• 11 Tips to Make Any College Club Great

    by Alexa Kosloski

    A laptop screen with a Zoom call open, showing a meeting with 22 participants.

    Throughout my undergrad career, I have served on executive boards for 3 different clubs and served Chapter President for one. Having this experience has allowed me to understand what it takes to truly have a successful college club. Although every organization is different, the steps it takes to be successful are similar. Below are 11 tips that can help take any college club from good to great.

    1) Brainstorm ideas ahead of time

    If you have the opportunity to do so, brainstorm ideas for your club before the semester starts. This can be a huge time saver and stress relief. To accomplish this, have your executive board meet on Zoom during the summer or during winter break prior to the semester start. By brainstorming your ideas ahead of time, you will have an idea of what exactly your club offers so that you can encourage others to join. This also will save you time in the future, so you can just be at your club events instead of stressing about what your next meeting will contain. Members can tell if a club planned something ahead of time or was put together last minute.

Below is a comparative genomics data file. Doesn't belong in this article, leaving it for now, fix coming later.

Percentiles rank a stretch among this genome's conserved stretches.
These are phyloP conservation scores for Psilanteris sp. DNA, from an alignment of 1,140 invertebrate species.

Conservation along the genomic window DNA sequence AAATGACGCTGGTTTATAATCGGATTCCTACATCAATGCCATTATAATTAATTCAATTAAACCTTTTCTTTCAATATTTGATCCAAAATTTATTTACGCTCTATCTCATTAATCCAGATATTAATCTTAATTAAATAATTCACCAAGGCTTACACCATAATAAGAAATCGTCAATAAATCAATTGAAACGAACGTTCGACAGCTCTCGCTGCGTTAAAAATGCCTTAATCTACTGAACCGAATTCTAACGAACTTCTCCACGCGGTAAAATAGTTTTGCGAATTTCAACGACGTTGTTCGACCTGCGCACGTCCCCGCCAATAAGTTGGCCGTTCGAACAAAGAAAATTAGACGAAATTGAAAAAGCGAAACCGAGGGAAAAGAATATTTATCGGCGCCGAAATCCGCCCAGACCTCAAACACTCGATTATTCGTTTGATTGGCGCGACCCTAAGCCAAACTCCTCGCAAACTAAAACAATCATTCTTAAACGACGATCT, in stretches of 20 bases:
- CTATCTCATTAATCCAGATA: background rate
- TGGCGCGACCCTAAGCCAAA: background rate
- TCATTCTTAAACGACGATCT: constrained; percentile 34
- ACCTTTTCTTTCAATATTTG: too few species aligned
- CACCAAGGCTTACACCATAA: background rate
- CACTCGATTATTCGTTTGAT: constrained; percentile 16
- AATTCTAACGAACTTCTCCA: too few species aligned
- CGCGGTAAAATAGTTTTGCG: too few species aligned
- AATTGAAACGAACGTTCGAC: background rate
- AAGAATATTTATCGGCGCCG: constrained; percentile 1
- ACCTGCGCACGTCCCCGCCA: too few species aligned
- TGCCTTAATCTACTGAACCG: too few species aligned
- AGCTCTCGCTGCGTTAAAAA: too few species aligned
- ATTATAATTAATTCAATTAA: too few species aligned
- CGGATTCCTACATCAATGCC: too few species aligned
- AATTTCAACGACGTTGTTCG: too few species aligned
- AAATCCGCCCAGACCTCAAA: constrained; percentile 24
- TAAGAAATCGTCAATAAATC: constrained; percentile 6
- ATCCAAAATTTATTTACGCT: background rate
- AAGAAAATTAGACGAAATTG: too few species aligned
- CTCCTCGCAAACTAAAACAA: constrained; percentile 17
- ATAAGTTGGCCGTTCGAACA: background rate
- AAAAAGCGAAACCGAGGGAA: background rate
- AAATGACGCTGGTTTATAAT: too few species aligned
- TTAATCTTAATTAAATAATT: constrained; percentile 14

2) Pay attention to your members

    While you may have a million different ideas for your club, your members may not be a fan of all of them. Try to vary your events early on so that you can gauge what activities your members enjoy most and use that feedback to shape what your club offers. Make sure to include members as much as possible, especially if you’re a virtual club. It will be more engaging and will give them more to talk about when other students and employers ask them what they do in the club.

    3) Don’t underestimate word of mouth marketing

    Besides just posting flyers about your events, the executive board members need to share your events with their friends and classmates. You can also see if your professors will share your flyers or let you talk about your bigger events during classes that are of relevant subject matter to your club. A student may be more likely to attend your event if they hear about it from a friend, rather than just seeing it posted on the bulletin board.